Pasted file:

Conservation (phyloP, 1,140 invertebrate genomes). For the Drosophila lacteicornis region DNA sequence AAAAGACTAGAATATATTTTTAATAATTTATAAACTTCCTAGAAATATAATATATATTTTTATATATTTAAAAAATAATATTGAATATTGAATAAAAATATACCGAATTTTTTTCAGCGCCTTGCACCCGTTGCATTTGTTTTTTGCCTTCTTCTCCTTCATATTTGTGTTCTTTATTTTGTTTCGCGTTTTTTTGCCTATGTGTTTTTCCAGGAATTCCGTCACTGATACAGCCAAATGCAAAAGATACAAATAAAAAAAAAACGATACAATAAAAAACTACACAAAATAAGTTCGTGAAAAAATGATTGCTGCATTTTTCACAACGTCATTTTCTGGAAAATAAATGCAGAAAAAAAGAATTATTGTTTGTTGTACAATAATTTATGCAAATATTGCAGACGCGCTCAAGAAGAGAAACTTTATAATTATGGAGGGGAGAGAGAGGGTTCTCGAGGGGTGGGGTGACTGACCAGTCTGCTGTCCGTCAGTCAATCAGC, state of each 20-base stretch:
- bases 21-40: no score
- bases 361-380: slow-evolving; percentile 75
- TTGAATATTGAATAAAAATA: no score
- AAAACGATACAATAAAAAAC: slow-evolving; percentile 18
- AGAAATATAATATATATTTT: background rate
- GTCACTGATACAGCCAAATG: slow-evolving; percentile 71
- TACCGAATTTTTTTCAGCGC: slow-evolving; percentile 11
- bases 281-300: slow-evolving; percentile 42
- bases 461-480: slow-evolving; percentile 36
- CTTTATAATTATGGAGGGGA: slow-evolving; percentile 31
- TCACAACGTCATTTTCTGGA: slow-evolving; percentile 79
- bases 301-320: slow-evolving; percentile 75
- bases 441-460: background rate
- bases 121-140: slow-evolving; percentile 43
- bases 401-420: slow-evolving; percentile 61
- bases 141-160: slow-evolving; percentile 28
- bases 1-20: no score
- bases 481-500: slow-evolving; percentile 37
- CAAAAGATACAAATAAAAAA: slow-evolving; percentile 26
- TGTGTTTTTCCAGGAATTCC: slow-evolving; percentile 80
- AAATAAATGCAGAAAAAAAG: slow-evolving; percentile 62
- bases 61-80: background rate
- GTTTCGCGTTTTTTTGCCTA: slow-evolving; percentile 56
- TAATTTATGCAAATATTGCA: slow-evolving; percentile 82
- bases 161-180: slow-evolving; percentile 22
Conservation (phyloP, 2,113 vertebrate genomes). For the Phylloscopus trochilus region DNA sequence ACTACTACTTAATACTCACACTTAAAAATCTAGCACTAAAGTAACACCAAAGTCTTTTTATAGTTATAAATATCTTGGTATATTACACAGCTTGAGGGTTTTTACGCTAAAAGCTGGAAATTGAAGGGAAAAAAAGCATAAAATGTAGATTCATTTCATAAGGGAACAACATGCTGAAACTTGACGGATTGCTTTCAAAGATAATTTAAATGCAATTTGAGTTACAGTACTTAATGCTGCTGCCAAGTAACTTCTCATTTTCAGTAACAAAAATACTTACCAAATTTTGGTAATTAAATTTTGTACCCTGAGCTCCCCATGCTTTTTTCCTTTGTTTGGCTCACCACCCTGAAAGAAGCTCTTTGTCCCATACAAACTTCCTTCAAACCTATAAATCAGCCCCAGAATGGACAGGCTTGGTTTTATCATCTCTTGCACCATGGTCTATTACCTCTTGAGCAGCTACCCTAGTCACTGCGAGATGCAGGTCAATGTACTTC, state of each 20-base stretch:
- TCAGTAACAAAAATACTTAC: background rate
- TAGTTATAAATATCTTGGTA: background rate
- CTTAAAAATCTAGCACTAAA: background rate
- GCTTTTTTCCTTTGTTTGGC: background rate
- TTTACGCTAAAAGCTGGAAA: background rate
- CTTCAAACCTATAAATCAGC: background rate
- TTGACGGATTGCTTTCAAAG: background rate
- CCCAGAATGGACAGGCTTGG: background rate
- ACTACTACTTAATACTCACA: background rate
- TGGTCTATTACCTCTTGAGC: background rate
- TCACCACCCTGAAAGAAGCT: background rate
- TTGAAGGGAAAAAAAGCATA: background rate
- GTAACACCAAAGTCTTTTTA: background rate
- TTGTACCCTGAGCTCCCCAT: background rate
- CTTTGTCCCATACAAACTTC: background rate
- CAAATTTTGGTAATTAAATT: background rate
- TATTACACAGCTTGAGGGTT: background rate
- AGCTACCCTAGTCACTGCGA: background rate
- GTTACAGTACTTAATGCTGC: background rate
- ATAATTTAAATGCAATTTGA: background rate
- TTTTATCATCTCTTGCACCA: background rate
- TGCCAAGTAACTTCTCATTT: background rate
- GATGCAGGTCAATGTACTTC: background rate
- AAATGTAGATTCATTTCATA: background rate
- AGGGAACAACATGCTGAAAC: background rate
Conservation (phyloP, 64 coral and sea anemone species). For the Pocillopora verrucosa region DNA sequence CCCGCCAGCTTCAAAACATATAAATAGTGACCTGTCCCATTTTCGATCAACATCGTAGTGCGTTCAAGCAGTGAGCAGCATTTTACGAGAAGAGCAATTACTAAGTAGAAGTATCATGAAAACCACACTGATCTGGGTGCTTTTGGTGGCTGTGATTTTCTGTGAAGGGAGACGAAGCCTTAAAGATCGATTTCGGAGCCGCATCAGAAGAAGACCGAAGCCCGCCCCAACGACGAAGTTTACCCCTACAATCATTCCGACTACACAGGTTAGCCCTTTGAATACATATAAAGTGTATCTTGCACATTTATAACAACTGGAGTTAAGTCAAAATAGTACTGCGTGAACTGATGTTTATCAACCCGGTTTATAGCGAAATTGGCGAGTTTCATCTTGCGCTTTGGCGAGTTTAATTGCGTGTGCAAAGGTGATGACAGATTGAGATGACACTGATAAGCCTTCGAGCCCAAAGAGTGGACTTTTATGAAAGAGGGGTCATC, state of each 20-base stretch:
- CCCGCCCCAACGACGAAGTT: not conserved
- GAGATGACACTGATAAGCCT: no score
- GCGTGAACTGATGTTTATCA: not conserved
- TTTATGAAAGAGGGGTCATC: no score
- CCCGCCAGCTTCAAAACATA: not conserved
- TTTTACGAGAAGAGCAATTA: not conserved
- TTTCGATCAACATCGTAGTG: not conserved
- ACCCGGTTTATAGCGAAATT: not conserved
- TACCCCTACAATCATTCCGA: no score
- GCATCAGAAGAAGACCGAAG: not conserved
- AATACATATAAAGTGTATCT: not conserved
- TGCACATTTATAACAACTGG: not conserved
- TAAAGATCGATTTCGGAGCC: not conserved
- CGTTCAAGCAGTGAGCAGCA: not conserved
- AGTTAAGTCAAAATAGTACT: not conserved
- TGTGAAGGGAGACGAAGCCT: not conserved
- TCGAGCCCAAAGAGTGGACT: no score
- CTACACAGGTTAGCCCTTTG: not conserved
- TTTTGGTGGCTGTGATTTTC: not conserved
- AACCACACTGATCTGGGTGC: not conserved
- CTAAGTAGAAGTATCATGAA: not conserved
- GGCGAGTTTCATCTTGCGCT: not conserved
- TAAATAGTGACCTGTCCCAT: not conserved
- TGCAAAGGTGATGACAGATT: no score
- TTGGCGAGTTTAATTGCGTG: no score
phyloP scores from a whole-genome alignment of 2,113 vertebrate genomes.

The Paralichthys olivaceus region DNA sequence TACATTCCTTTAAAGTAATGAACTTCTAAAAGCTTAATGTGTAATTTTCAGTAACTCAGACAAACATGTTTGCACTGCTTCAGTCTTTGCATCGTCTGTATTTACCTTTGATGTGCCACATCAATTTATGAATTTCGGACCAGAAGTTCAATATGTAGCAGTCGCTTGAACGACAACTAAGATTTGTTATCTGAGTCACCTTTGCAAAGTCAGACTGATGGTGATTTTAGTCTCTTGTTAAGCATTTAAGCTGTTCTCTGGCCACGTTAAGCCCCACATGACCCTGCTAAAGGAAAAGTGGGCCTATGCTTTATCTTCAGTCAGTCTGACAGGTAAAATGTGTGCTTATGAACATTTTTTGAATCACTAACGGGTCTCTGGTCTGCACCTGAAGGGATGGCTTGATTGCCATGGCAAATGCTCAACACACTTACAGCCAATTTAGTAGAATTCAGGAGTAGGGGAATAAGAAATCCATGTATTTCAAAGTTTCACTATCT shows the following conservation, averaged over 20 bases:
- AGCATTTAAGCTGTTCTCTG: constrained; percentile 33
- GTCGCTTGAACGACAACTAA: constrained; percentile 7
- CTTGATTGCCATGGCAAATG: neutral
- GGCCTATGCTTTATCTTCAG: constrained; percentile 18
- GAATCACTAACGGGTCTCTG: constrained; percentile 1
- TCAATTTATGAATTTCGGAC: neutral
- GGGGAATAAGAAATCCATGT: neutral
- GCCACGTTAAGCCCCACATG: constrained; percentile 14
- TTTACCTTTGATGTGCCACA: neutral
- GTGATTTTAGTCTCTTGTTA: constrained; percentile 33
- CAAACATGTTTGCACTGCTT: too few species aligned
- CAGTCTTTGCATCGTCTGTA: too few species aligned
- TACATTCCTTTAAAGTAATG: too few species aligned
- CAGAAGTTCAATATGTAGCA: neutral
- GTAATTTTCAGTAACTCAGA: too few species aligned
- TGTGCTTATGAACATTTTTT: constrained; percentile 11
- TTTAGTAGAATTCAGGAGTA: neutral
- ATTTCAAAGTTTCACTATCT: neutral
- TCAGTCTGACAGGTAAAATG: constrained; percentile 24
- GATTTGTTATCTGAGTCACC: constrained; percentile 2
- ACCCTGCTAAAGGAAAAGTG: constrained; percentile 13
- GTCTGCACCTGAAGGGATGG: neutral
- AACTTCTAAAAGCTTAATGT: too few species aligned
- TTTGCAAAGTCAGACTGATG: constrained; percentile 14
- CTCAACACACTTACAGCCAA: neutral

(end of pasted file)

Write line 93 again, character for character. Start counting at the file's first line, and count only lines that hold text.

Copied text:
- TACATTCCTTTAAAGTAATG: too few species aligned